Final Fantasy XIII-2 follows on from the events of XIII and takes place just 3 years later on. Lightning, the sister to Serah has vanished and no one even remembers her being on the plains beneath Cocoon, no one except Serah that is. With the arrival of a mysterious stranger called Noel she learns that her sister is alive and that she is fighting a battle in a place called Valhalla. There's something wrong with the timeline and Noel has been sent to get her, take her through time and sort things out!


Final Fantasy XIII-2 takes a non-linear approach to the gameplay, presenting large sprawling maps compared to XIII, with places to explore and alternate routes to find. There's always something to do and many of the locations have towns, NPC's and side-quests to keep you occupied. It's a good step in the right direction and with the aid of the Historia Crux, a literal gateway to time; you are free to approach the campaign in any way you see fit. You may find that you need to solve problems in alternate times, other eras and so forth, to open the way forwards.

Many of the side-quests have objects that need to be collected, many of the objects are lost in other eras - so you'll be jumping back and forth through time quite a lot in the game. As a fan of Doctor Who, that suits me down to the ground. There's also Serendipity, a time locked casino and game venue that provides a welcome distraction from the main campaign a little further down the time line. Once open, you may return there at any point, do some Chocobo racing, try your hand at the slot machines and there are other game modes to be released at a later date (probably via DLC).

Core gameplay has changed since XIII as well, whilst the game feels familiar to the previous title, it also feels a world apart due to several refinements. The navigation system is smoother, you have a Moogle now that can help you access treasure chests that are too far to get (you can throw him ) and he can also reveal unstable pockets of time that sucked objects in, allowing you to get at them. The random battles of previous Final Fantasy greats like VIII are back, though you can still attempt to avoid a fight if you run far enough away from the enemy spawn. Be warned though, the Mog Clock gives you a finite amount of time to leg it, fail and it locks the battle's retry option. You can also jump manually, don't forget that if you think you can't get to a particular part of a room or something.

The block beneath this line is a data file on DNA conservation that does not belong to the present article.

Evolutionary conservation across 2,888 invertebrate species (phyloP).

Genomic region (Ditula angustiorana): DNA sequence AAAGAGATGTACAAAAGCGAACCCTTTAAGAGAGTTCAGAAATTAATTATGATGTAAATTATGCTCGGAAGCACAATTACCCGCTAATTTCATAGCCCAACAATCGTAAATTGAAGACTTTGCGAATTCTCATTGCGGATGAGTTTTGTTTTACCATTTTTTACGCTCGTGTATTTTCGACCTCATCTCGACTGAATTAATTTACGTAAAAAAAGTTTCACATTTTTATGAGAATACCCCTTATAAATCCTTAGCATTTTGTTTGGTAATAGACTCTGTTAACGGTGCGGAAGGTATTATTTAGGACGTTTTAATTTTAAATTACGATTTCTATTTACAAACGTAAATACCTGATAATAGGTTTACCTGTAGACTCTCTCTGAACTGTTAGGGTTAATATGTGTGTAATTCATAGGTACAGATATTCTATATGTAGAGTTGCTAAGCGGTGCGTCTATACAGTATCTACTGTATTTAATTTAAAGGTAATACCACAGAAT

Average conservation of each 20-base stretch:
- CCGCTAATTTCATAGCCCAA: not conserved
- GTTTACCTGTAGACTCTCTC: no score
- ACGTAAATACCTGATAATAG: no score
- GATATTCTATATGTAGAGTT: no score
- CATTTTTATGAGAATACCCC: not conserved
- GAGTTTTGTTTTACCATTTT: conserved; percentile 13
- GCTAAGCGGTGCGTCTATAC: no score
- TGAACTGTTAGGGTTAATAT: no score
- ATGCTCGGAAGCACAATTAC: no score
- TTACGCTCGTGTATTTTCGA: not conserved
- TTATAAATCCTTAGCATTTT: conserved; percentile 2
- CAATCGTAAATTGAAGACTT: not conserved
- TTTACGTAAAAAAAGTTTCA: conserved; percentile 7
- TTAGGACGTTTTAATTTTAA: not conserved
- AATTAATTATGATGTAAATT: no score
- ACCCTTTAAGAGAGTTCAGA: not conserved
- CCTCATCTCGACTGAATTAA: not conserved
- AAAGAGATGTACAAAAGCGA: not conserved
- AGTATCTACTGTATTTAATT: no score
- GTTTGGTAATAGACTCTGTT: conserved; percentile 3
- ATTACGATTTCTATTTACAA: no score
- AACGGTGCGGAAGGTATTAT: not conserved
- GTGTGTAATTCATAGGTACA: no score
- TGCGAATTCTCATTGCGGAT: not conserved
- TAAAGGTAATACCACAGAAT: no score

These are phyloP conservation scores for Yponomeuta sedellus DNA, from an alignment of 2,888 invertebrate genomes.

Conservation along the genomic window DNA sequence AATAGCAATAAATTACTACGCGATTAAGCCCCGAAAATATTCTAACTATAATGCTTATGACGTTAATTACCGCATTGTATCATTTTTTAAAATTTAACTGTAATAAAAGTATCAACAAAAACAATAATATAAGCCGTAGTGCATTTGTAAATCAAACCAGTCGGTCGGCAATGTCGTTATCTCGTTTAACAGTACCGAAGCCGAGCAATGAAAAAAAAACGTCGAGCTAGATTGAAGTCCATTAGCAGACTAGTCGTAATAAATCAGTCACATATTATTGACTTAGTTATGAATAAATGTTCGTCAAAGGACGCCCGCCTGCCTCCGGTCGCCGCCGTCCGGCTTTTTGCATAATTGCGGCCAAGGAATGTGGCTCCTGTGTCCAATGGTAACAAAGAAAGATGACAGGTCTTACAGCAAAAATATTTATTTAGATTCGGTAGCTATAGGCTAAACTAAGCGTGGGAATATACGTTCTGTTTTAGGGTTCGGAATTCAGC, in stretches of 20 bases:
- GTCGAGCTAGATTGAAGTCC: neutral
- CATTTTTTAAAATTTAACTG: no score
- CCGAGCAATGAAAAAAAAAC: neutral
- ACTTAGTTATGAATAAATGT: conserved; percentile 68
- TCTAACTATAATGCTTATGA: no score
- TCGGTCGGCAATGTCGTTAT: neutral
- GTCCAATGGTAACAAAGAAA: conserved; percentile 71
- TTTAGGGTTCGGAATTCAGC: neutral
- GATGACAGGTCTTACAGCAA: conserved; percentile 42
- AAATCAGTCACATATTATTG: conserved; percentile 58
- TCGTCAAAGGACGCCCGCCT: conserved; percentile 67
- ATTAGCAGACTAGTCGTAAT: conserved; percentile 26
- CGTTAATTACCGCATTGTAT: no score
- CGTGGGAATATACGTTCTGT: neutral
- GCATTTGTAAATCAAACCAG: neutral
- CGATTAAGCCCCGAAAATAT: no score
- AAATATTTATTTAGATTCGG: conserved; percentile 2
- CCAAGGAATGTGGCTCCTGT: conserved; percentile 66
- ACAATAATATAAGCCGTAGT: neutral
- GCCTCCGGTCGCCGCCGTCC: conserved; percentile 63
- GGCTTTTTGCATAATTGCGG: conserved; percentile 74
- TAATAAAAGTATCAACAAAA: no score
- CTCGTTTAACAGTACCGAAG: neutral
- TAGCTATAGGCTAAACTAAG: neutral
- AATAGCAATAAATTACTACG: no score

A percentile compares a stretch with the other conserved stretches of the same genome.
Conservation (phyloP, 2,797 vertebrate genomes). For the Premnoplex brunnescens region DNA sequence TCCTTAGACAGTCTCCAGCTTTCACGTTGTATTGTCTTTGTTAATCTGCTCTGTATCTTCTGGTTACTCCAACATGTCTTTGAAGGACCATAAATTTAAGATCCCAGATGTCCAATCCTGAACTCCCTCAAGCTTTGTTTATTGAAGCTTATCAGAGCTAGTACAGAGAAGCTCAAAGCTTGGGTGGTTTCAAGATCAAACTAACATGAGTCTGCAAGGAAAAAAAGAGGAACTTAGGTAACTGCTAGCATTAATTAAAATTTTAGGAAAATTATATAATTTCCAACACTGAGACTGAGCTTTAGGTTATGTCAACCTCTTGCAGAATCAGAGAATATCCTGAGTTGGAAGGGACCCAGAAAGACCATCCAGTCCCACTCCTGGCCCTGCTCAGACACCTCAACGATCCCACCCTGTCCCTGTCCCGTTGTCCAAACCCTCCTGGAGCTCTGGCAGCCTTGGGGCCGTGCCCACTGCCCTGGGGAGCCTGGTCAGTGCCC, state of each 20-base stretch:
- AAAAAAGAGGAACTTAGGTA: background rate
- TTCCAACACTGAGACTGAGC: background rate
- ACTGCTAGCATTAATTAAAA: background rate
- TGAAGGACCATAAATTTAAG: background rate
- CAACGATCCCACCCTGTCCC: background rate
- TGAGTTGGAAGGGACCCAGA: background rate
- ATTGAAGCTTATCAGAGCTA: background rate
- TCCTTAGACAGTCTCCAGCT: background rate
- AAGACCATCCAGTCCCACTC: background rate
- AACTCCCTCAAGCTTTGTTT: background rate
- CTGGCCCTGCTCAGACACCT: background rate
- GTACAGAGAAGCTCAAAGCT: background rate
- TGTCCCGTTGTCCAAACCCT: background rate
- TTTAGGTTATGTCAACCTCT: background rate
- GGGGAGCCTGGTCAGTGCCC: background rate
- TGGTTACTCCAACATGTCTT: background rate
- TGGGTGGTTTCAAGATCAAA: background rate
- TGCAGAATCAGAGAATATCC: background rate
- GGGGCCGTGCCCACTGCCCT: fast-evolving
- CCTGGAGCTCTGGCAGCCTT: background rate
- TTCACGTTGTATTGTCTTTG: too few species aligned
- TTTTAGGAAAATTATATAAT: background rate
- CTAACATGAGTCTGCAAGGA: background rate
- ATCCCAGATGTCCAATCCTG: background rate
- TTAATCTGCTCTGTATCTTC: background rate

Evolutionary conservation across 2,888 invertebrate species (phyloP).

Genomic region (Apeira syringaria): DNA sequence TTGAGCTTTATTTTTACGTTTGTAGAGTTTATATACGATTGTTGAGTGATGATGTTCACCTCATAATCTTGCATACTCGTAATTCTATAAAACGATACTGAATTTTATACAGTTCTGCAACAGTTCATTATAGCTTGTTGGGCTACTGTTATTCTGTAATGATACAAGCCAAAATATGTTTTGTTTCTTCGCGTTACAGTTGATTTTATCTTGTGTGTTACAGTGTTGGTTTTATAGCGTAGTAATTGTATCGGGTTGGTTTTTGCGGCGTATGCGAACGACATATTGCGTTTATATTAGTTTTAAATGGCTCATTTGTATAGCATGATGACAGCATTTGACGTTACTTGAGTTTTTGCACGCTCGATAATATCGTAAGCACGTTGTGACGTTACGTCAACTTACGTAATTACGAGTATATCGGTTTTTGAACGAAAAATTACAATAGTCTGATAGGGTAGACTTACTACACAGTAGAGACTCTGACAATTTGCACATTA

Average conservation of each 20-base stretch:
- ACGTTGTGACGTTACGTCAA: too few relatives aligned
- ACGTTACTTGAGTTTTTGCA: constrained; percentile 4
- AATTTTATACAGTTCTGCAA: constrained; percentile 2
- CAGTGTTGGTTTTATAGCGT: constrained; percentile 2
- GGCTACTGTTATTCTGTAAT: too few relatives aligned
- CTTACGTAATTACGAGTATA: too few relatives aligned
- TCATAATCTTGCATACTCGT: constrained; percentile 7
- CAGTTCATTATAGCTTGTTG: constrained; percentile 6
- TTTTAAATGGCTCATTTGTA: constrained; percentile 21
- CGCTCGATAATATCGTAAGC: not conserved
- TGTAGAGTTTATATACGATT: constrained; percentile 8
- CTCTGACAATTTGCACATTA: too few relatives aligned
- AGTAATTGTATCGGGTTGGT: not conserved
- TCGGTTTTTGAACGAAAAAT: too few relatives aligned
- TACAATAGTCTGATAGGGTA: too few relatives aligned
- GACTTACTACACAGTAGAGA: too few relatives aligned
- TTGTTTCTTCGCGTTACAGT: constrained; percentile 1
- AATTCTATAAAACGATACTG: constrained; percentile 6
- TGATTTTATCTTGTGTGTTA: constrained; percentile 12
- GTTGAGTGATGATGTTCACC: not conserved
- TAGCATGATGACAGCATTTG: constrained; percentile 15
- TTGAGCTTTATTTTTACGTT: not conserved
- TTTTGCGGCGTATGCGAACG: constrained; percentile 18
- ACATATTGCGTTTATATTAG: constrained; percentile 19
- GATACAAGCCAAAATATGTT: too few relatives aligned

You may save from the Historia Crux or from the pause menu, a first for a Final Fantasy game and probably one of the best additions to the series to bring in new gamers who are a concerned with a less hardcore experience. Because lets face it, hardcore gamers don't usually drive new sales. There are also two difficulty levels to the game, Easy and Normal, with more item rewards being offered on the Normal setting. Again this removes a barrier to entry and makes XIII-2 a good place to jump in for new players.